I’ve been writing software on my own for years, but one of my biggest challenges since starting at Made has been learning how to work in a team and get up to speed with huge, alien codebases in a short amount of time.
I can’t assume I know and understand everything that’s going on in an app any more, and working in a support role means I’m having to get used to lots of apps quickly. The following are some tips I’ve received and learned since I started, old tricks which have become more useful than ever and techniques I want to work on going forward.
You don’t have to know it all to work with it
I came to Made with only a few weeks knowledge of Ruby and Rails, but I’ve learned more from diving into real app code and the source code of our most used gems as I’ve had from documentation and guides. Although software can get complex and codebases can get huge, when you get down to it, code is simple. Methods take data and change it or send it somewhere else. If you know one programming language, you can suss out others without too much trouble.
The same goes for entering a codebase you’re unfamiliar with. No matter how disconcerting staring at 4000 files may be, when you find the relevant place, you’re in your comfort zone. Take the time to read through related code when working on a feature or bug fix, the extra knowledge will boost your acclimation to the project.
Use what already exists
The underlying MVC principles of Rails are expressed elegantly through its directory structure and class conventions. In general, if your frameworks and libraries are strong enough for you to use them in production, they’re going to be smart enough to have a good separation of concerns and readable structure.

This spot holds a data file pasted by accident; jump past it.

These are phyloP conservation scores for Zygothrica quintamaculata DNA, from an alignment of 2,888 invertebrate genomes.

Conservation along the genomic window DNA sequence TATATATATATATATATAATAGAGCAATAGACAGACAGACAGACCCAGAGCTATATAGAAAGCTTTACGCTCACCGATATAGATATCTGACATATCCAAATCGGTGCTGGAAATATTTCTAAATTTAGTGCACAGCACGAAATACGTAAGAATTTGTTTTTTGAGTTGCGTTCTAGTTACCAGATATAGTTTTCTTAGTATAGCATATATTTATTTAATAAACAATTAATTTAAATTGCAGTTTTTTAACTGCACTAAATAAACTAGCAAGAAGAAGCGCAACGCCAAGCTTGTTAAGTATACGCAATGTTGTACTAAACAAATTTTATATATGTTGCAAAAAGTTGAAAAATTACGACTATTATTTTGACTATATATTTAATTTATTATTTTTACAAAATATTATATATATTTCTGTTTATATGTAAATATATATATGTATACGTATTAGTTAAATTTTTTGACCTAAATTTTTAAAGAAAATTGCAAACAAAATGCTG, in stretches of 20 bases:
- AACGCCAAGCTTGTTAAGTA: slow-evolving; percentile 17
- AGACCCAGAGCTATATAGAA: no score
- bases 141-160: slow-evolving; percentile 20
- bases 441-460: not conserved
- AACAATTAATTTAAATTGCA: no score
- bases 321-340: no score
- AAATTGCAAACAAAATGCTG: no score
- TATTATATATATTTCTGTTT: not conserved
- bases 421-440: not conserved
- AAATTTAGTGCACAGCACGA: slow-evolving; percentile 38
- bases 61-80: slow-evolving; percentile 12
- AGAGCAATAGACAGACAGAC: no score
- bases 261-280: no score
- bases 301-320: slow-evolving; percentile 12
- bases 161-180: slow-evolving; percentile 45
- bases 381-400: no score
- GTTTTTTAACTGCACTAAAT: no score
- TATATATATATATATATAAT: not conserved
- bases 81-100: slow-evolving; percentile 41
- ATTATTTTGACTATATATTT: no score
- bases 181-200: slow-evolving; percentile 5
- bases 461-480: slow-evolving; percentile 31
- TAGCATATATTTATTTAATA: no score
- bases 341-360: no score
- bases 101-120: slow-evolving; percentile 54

The same goes for your app specific code, and this simplifies adding new code – you should follow the conventions of the framework or existing code wherever possible and examine similar functionality already in the app. When debugging, once you have found where functionality is being expressed it’s often easy enough to reason about how and why it works the way it does.
Foreign code is still just code, use what’s there and you’ll learn the overarching structure as you go.
Check the tests
When investigating a feature or module you’re not familiar with, checking a respective test can illuminate exactly what it is and what it depends on. Comparing a bug report showing an error in an existing feature to a related test can sometimes clearly show where and why a fault is occurring, and looking at factories of a unit test can show you what the requirements of a piece of code are.
As a general rule, feature tests show you how something is expected to be used, and unit tests expose how something works underneath. Hunt for some relevant tests, compare the steps to related controllers or modules and follow the trail they take through the app. What data do they receive? What is their expected function or output?
Know your dependencies